U.S. Coast Guard Sentinel-class fast response cutters (FRCs), USCGC Charles Moulthrope (WPC 1141) and Robert Goldman (WPC 1142), arrived at their new homeport onboard Naval Support Activity Bahrain, on May 25.
The FRCs are two of six planned to be attached to Patrol Forces Southwest Asia (PATFORSWA), forward-deployed to Bahrain with Commander, Task Force 55.
The USCG commissioned the first unit in January this year and the second in March.
They will replace the existing Coast Guard Island-class patrol boats USCGC Aquidneck (WPB 1309) and USCGC Adak (WPB 1333).
Aquidneck and Adak are set to decommission in Bahrain later this year and are being replaced as part of the Integrated Deepwater System Program, the Coast Guard’s 25-year program to replace most of the branch’s equipment.
The IDSP plans to have 64 fast response cutters, with Charles Moulthrope and Robert Goodman being the 41st and 42nd, commissioned into service on Jan. 21 and Mar. 12, respectively.
The FRCs are designed to patrol coastal regions and perform expeditionary operations.
They feature advanced command, control, and communications systems and improved surveillance and reconnaissance equipment. They are also capable of launching and recovering small boats from the stern.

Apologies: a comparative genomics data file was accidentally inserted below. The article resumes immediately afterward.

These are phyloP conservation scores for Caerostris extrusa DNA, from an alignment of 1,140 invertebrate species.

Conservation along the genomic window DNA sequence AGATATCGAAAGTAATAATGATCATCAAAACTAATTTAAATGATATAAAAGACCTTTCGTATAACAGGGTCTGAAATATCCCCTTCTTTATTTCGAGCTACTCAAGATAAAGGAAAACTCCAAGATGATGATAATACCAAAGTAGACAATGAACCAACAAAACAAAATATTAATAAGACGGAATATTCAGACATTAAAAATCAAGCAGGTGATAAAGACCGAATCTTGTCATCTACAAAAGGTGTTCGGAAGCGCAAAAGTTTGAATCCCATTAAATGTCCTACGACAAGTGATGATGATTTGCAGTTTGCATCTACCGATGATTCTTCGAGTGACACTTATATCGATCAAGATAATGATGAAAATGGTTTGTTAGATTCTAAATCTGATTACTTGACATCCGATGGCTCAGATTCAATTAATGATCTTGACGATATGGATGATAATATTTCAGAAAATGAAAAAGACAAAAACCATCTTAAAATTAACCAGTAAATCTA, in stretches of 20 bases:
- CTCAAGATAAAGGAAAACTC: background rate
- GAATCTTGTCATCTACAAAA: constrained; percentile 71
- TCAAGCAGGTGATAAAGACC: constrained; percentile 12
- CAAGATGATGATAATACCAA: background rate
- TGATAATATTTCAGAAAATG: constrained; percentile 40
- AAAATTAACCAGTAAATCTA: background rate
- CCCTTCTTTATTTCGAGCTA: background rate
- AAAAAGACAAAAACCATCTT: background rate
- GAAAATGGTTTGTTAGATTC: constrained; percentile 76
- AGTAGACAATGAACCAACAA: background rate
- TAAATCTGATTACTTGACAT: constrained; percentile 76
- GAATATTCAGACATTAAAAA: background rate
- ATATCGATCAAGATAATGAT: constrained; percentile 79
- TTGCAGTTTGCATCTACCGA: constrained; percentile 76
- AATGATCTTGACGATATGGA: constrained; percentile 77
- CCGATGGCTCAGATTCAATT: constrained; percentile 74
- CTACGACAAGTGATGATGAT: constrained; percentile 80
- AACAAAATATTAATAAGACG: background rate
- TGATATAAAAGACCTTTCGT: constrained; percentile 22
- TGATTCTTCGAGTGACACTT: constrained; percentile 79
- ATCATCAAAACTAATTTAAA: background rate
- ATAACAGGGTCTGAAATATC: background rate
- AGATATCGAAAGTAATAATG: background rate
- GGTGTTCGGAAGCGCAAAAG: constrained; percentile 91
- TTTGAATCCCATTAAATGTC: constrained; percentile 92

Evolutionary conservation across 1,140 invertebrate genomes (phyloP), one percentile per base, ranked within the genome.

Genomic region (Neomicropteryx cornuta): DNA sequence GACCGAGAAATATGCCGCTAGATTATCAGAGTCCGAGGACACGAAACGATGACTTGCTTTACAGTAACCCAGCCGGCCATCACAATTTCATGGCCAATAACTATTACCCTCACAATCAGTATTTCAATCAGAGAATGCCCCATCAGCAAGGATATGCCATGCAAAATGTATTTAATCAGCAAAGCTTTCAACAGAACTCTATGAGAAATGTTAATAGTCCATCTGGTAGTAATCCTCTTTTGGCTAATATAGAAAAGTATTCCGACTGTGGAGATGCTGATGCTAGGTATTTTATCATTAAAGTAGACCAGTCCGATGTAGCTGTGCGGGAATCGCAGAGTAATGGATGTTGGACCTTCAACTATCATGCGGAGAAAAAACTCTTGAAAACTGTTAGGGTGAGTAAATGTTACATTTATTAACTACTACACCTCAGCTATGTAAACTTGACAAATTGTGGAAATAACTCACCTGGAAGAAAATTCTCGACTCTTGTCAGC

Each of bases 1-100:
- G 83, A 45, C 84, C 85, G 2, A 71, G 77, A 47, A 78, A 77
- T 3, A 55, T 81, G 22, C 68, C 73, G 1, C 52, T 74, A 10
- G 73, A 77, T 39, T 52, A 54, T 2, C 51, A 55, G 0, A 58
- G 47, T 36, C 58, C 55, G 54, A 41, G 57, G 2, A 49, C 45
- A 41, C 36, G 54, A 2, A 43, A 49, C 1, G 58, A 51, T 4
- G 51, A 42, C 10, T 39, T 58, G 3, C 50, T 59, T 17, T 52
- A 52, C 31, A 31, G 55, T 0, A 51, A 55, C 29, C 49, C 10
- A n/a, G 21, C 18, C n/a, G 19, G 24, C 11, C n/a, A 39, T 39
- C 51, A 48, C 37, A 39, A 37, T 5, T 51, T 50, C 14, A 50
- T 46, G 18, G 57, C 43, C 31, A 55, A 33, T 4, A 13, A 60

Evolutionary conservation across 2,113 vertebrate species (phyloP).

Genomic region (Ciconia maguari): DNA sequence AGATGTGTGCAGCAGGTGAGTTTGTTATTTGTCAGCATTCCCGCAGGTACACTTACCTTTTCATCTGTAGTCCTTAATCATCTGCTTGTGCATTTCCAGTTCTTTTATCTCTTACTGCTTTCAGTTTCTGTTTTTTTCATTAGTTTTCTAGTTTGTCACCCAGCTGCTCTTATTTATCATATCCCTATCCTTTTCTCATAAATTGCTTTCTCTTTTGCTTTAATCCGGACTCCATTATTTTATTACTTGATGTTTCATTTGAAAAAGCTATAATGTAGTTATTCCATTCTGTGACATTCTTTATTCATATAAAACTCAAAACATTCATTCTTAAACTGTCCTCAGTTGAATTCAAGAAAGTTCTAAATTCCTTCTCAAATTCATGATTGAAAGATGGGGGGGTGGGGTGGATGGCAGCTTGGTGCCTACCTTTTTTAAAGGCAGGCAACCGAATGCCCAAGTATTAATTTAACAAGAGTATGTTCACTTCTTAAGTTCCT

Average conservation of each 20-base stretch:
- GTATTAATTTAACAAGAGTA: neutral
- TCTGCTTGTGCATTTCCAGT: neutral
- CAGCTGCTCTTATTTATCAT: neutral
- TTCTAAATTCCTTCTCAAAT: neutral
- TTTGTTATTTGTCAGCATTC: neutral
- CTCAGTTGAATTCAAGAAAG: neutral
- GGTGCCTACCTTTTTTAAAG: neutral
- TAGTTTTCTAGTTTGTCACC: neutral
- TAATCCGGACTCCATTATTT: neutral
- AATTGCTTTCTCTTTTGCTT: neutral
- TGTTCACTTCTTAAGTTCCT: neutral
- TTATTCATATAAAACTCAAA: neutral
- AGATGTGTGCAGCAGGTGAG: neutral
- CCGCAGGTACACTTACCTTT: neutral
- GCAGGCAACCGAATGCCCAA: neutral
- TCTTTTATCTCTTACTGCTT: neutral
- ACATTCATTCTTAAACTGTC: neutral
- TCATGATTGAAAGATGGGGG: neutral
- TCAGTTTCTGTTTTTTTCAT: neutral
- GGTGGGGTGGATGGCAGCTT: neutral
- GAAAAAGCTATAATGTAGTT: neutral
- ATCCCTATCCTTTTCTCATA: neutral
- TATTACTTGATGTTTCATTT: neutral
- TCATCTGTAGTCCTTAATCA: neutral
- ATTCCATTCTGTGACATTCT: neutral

“The advanced capabilities of these cutters greatly enhances our ability to provide high-end support to regional and coalition partners throughout the area of operations,” Capt. Christopher Gilbertson, commander of Destroyer Squadron 50 and CTF 55, said.
PATFORSWA, attached to CTF 55, comprises six patrol vessels, shoreside mission support personnel, and the Maritime Engagement Team. They play a crucial role in maritime security, maritime infrastructure protection, and theater security cooperation in the region. The unit also supports other U.S. Coast Guard deployable specialized forces operating throughout the U.S. Central Command area of responsibility.
CTF 55 operates in the U.S. 5th Fleet area of operations, supporting naval operations to ensure maritime stability and security in the Central Region, connecting the Mediterranean and Pacific through the western Indian Ocean and three critical chokepoints to the free flow of global commerce.